John and I have several garden beds in our yard, but we also have a garden bed at Billy Goat Hill Community Garden. This year our community bed is full of cherry tomatoes and okra, but half the fun is seeing what others are growing around us and I have learned about all kinds of new plants that grow locally including Borage, Ground Cherries and Walking Onions.
I never knew an onion could walk, but these really do. The walking onion grows a long stalk much like a leek. At the top of the stalk, baby bulbs form resembling the scapes of garlic. Once these get heavy enough, they cause the whole plant to fall over allowing the bulbs to root into the ground and form new stalks. Through this method, the onions eventually move throughout the garden creating new plants. I learned from an Internet search that these onions originate from Greece.
A fellow gardener gave me several onions that had started to take over her bed. Greek Onion recipes aren’t that easy to find, so I tasted the onions first. They actually taste more like a shallot than an onion with a mild garlic/onion flavor. I started by using the onion bulbs. I peeled them like a garlic bulb, crushed and minced. They were delicious in an omelet with cheese and red peppers. Then, I decided to make use of the stalks. I chopped them in I inch sections like a leek and boiled in water for about 50 minutes. It made a great onion broth that I froze for later. Weeks later I found the perfect use in a Vietnamese chicken noodle soup adapted from a recipe by Emeril Lagasse. Here is the recipe in case you want to give it a try. You can make this using water instead of the onion stock, but it definitely added to the complexity of the meal.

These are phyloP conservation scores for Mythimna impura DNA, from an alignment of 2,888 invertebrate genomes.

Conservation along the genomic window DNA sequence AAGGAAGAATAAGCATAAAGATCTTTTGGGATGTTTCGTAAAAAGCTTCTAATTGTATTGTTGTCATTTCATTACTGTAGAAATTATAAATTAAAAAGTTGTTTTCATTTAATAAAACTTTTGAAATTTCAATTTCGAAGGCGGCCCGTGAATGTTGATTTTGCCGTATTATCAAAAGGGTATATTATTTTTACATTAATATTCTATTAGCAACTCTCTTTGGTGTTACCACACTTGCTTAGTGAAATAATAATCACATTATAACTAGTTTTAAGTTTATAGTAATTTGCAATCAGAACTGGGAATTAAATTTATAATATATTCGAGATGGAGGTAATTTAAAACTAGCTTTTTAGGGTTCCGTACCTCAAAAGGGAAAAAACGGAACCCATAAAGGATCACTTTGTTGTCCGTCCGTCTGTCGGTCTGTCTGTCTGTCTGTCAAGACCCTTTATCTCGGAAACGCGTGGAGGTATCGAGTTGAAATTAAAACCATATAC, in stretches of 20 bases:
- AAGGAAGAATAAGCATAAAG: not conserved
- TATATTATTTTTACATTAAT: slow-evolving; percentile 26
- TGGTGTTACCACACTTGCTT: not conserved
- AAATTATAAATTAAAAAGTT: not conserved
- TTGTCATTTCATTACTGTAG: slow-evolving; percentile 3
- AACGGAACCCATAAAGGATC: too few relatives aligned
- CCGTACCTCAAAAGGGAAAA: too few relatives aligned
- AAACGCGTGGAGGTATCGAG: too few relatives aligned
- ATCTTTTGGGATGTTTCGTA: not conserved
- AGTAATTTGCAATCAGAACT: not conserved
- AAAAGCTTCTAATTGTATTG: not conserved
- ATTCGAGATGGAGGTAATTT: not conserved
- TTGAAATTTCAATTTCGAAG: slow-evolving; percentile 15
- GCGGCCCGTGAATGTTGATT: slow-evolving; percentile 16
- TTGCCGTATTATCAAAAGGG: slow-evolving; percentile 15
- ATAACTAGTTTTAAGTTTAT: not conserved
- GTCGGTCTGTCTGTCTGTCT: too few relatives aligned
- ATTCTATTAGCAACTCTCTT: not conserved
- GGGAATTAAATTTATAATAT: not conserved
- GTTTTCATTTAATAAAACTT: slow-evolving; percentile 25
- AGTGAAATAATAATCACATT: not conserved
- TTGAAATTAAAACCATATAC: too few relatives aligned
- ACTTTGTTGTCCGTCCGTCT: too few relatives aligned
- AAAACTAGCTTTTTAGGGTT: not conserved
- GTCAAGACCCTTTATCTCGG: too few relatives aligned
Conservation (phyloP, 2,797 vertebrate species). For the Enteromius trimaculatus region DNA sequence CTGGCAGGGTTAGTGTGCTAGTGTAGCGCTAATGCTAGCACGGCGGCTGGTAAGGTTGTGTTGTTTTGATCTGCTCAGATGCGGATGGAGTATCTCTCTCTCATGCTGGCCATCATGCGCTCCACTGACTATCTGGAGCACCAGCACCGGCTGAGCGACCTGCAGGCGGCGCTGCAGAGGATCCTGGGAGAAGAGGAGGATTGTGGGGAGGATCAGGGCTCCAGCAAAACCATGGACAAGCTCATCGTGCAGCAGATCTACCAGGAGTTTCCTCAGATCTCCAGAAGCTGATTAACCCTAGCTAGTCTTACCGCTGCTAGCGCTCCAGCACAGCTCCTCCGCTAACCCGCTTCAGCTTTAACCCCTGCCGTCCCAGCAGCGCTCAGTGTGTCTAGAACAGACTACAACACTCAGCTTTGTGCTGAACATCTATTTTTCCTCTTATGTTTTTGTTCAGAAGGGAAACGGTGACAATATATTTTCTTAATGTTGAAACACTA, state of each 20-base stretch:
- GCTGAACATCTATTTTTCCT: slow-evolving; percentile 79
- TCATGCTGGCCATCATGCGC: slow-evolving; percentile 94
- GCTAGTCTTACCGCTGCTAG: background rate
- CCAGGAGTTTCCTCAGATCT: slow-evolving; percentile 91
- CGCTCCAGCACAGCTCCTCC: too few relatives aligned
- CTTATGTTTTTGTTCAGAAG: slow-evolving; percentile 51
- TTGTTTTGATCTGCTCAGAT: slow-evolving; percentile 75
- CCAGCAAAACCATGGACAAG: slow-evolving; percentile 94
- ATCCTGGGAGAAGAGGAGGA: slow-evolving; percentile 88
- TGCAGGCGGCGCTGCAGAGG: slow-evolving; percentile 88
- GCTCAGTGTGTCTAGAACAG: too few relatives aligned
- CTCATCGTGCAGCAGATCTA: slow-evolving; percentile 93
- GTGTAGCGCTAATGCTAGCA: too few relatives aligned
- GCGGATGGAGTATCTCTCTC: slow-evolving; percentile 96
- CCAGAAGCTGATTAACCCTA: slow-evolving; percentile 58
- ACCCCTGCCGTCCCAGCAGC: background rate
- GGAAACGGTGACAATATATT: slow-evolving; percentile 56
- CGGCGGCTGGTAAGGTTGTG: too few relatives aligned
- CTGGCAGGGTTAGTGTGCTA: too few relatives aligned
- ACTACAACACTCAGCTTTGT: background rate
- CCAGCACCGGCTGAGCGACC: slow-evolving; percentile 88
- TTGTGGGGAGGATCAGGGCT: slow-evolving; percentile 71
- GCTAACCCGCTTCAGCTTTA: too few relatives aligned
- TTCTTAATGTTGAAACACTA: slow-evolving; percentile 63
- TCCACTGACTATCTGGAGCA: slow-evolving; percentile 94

1 chicken cut in parts
4 quarts onion broth (or water)
1 inch crushed ginger
2 tsp. salt
½ lb. rice noodles
Fresh cilantro, mint and basil sprigs
1 c. bean sprouts
Lime, cut in wedges
Sriracha and fish sauce
Bring broth to boil with garlic and chicken pieces. Reduce to low and simmer 3 hours. Strain the broth and season with salt. Prepare noodles and divide between four bowls. Break up chicken meat (discarding skin and bones) and divide evenly adding to bowls. Ladle broth on top of each bowl. Serve with remaining ingredients and allow everyone to add to their taste.